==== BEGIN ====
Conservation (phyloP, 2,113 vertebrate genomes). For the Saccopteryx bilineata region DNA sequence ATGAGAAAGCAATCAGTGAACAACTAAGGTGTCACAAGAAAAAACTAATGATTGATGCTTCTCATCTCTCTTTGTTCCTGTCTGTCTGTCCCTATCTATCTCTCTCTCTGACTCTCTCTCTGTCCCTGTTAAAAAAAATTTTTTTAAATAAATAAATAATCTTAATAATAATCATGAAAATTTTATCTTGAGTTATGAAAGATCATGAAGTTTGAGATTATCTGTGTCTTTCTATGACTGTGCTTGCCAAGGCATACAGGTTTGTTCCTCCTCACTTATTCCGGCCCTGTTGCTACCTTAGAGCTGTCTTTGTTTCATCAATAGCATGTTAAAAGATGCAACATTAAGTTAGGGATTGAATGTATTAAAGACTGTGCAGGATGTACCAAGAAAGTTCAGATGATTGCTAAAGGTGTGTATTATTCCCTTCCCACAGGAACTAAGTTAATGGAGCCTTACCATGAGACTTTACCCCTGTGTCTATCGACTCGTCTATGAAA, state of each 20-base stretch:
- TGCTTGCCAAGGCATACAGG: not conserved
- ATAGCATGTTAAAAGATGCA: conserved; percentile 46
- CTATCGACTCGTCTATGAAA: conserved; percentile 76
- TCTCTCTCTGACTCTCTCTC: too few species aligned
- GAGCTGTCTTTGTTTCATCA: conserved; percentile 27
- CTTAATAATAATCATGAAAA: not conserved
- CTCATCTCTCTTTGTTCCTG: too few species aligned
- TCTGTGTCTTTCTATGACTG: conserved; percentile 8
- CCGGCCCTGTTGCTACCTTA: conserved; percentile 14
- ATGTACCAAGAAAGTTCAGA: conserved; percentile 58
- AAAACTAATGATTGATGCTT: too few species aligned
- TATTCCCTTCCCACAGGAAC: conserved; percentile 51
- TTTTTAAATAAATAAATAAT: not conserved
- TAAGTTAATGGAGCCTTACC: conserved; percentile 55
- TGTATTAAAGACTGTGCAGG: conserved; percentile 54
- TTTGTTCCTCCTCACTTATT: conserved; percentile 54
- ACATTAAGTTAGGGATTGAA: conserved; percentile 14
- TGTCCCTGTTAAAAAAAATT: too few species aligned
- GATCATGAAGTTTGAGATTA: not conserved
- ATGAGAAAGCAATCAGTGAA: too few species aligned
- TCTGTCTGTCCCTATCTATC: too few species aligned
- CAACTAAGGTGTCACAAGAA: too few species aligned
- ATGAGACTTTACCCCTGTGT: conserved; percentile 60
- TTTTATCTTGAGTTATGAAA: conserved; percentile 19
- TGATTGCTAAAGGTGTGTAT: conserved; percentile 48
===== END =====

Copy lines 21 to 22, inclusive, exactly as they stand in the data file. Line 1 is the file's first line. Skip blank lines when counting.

- ATGAGAAAGCAATCAGTGAA: too few species aligned
- TCTGTCTGTCCCTATCTATC: too few species aligned